Drug Relapse Help and Prevention
Assuming you have made it through detox and overcome the rigors of withdrawals, you’re one step closer to completely ending your relationship with drugs or alcohol. However, long-term success requires adopting an entirely new mindset, one that minimizes the likelihood of relapse. According to drugabuse.com, an online resource providing extensive information about drug addiction and alcoholism, over 85 percent of individuals who have gone through a treatment program relapsed in the first year following treatment. Also, more than two-thirds of people relapse within the first few weeks of starting a drug or alcohol recovery program. On the surface, these statistics may appear discouraging; however, there are things that you can do to ensure you will be successful on your journey towards becoming and remaining sober. In this article, we will take a closer look at what drug relapse prevention entails and when you should consider asking for help.
How a Strong Mind Can Help Prevent Relapse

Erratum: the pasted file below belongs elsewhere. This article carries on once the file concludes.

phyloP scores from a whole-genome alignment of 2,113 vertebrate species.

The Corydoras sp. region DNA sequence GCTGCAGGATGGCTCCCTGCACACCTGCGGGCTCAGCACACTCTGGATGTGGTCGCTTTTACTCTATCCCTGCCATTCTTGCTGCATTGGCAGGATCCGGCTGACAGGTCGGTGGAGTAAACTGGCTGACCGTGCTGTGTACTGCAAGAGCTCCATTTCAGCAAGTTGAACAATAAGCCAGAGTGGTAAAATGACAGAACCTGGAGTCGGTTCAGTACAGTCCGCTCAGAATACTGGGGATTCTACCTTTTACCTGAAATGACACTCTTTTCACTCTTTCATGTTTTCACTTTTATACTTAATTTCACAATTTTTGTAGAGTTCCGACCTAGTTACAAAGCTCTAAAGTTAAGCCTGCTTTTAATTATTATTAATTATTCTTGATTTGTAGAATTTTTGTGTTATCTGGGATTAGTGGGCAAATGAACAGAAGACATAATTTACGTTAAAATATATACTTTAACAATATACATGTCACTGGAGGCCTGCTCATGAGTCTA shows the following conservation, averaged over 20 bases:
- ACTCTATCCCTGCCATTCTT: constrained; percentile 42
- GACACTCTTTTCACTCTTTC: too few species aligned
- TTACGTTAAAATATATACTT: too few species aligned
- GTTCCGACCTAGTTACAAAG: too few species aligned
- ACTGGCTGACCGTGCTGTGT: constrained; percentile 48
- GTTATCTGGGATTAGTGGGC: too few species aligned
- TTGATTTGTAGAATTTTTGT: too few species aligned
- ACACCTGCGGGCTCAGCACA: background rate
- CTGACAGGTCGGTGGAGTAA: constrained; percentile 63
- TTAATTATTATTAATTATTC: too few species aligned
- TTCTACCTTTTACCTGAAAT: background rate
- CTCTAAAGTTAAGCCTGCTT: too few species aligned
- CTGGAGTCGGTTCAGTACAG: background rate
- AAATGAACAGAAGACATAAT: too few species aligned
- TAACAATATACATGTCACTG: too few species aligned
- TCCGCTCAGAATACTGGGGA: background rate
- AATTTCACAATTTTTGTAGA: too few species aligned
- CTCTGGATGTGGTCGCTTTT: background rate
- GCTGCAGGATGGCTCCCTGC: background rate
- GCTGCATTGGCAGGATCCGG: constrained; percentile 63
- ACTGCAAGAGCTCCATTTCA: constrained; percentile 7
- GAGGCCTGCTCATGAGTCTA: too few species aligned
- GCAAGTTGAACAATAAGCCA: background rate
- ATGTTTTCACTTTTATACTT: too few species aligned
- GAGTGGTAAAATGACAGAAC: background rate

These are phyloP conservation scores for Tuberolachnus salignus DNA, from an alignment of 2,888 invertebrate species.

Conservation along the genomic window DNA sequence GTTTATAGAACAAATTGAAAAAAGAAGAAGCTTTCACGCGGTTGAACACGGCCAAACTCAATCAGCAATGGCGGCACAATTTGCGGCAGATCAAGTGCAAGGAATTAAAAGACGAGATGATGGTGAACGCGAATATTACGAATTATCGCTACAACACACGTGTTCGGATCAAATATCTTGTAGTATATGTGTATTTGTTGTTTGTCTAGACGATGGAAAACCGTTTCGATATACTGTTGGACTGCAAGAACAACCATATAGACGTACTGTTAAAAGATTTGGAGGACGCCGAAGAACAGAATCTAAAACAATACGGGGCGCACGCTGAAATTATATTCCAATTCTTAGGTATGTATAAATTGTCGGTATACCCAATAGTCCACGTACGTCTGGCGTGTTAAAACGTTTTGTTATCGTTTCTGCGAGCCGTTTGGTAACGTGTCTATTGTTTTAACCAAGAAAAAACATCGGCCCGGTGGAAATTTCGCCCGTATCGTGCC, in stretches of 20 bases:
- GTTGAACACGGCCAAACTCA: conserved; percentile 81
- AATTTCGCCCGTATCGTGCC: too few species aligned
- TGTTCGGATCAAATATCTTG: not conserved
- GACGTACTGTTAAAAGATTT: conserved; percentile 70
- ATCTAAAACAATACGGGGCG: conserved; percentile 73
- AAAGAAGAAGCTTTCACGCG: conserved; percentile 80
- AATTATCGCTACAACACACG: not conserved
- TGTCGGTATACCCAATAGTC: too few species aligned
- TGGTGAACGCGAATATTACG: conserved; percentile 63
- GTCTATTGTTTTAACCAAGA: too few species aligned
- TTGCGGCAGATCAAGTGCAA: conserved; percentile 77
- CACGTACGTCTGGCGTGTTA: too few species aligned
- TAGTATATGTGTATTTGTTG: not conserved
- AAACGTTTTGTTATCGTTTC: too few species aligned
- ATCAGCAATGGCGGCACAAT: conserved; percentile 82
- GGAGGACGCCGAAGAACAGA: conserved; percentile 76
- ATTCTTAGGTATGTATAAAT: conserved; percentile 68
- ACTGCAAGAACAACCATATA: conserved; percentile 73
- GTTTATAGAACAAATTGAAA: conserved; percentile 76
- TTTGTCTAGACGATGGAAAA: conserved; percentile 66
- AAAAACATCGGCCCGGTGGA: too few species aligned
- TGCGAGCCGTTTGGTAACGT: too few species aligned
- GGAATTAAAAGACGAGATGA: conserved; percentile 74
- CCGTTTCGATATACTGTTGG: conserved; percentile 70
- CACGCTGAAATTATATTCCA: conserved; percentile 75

From a psychological standpoint, one of the best things you can do after completing detox is to begin cognitive behavioral therapy (CBT), which is a psychosocial intervention designed to improve one’s mental health and overall outlook on life. To help put this into context, individuals who undergo cognitive behavioral therapy as part of a comprehensive drug recovery program can benefit from a long-term success rate of 62 percent compared to 40 percent for those who do not follow up with CBT, according to the National Institute of Health. When an individual goes through CBT, he or she is taught not only how to cope but also to avoid the situations that could potentially trigger a relapse. To that point, it also stands to reason that someone with a strong mind is less likely to focus on obtaining and using drugs. Generally speaking, cognitive behavioral therapy can last anywhere from 12 to 16 weeks and is comprised of weekly sessions. It is also important to note that CBT has gained a great deal of acceptance in the substance abuse treatment industry. As such, it is relatively inexpensive and also covered by most major health insurance providers.
Should You Take Medication to Help Avoid a Relapse?